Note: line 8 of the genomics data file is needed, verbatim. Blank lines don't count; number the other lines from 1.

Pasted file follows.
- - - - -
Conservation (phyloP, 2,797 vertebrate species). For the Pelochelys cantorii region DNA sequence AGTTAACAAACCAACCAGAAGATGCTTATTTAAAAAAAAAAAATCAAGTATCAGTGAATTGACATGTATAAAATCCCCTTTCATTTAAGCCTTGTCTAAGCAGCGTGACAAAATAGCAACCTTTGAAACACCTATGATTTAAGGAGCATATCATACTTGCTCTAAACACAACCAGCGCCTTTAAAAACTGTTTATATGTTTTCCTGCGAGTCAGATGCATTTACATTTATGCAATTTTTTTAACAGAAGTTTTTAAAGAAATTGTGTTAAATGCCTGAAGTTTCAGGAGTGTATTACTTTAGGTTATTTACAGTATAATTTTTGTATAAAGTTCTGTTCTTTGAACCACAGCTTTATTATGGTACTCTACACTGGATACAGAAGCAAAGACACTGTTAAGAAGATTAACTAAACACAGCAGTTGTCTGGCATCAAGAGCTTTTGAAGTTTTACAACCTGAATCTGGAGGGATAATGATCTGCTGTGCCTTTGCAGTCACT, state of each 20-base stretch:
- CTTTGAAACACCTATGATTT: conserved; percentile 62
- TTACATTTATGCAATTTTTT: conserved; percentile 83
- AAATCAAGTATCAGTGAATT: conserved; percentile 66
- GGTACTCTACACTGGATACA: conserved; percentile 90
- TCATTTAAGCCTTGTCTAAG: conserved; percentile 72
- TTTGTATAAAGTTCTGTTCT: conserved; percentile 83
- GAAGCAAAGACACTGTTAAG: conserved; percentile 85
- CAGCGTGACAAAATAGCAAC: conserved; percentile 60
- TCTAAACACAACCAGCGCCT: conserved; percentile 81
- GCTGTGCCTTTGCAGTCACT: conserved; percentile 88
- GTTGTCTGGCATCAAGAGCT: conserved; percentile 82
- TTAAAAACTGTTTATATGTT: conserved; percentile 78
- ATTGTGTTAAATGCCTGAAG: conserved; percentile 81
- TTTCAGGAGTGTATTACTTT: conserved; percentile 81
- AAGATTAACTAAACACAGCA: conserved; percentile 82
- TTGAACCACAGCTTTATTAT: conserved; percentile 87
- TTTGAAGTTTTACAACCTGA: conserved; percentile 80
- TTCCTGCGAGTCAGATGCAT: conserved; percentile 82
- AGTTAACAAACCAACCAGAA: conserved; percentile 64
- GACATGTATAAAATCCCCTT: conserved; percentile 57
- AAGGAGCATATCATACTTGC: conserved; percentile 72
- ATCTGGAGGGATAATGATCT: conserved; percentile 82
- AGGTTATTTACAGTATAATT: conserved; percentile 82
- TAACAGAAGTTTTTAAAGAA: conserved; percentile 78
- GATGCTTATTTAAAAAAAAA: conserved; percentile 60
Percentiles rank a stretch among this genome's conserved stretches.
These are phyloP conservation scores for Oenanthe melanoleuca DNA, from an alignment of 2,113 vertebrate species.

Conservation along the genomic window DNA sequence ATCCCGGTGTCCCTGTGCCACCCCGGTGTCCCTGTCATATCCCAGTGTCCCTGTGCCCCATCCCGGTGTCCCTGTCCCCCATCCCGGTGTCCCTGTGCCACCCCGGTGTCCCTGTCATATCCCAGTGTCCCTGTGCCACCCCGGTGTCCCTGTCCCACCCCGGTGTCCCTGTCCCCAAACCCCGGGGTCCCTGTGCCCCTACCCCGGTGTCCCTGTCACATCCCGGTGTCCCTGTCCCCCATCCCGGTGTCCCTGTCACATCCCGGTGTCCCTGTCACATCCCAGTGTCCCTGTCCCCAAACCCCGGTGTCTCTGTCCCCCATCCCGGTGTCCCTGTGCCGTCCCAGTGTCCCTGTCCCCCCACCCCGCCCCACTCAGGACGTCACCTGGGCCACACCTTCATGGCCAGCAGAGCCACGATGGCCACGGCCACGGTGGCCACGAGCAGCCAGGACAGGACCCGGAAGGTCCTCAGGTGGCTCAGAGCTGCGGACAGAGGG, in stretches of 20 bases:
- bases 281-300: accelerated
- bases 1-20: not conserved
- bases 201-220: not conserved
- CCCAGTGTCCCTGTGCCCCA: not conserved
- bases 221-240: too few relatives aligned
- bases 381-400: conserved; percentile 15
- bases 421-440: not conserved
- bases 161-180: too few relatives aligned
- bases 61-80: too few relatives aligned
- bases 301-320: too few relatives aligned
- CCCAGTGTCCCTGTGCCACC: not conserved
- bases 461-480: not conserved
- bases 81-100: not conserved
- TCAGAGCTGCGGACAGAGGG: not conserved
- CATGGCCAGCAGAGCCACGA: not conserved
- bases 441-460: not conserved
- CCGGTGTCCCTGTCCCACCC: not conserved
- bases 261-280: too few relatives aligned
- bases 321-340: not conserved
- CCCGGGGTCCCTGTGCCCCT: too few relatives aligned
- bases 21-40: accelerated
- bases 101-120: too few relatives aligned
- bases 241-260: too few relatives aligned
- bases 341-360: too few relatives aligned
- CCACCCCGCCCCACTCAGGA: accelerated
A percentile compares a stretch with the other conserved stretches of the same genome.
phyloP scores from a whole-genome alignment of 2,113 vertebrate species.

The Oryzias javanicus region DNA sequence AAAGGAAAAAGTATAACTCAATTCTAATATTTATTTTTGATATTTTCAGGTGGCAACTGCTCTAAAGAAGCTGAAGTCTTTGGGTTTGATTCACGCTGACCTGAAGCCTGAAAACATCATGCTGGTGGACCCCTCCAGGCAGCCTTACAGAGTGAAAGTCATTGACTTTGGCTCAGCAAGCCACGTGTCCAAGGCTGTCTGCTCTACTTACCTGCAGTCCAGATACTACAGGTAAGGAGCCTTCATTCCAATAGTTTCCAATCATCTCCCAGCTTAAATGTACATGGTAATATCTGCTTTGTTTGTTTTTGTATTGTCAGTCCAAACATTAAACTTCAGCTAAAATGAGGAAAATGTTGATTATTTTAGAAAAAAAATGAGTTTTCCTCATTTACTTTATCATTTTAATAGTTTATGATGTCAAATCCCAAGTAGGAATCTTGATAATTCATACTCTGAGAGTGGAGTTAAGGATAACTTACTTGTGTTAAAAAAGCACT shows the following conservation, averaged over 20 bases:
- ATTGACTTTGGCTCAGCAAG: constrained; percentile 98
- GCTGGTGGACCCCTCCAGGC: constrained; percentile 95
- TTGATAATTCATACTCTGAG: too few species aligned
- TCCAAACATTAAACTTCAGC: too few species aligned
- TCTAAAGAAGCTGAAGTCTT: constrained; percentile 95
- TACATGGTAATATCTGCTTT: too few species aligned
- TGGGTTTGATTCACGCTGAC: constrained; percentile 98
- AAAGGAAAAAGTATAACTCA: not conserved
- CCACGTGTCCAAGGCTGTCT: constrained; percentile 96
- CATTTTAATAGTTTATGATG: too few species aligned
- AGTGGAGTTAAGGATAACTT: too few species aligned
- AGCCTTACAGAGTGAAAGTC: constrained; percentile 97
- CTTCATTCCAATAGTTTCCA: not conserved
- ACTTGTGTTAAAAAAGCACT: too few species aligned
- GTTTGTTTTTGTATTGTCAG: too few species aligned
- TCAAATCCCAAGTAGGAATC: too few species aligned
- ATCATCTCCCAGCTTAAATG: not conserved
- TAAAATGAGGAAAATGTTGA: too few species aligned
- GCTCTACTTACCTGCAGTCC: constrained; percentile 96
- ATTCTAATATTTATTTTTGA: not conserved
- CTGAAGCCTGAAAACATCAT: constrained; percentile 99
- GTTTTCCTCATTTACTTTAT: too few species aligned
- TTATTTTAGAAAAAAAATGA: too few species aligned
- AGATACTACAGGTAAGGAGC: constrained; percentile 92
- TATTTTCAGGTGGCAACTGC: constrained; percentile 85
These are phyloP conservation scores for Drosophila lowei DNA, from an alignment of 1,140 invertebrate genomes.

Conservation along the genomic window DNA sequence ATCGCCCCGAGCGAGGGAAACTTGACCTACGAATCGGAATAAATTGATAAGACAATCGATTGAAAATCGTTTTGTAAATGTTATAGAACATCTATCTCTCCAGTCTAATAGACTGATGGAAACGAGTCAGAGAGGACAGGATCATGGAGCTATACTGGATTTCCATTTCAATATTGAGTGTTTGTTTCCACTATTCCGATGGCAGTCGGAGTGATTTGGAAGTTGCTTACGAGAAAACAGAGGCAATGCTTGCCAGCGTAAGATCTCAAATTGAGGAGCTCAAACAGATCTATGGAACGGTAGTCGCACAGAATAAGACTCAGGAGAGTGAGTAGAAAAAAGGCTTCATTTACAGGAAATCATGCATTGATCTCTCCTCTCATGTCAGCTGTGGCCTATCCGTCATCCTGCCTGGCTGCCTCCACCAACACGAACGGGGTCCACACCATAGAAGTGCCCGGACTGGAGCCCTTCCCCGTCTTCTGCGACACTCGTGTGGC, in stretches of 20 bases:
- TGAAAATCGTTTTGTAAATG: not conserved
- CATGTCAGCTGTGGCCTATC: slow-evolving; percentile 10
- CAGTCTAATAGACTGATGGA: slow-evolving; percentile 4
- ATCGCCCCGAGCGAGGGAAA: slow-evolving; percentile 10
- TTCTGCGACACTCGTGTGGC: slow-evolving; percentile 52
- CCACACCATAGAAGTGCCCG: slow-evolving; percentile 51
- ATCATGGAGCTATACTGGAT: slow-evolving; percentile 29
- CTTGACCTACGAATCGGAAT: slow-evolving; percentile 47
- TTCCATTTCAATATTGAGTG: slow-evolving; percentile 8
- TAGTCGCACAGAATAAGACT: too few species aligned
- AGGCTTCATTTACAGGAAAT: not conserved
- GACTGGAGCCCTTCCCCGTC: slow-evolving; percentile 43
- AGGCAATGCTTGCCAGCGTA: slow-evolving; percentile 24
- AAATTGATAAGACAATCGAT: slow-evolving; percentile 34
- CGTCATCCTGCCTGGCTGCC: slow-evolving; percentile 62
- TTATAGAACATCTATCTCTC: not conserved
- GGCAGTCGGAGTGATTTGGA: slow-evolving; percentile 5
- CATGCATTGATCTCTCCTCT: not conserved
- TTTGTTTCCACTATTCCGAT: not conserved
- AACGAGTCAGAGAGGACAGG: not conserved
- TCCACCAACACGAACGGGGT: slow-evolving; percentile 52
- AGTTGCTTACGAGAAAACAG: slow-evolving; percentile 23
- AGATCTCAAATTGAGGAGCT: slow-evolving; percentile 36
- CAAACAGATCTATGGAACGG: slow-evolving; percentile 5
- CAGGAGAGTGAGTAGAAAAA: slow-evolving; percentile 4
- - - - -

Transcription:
- GAAGCAAAGACACTGTTAAG: conserved; percentile 85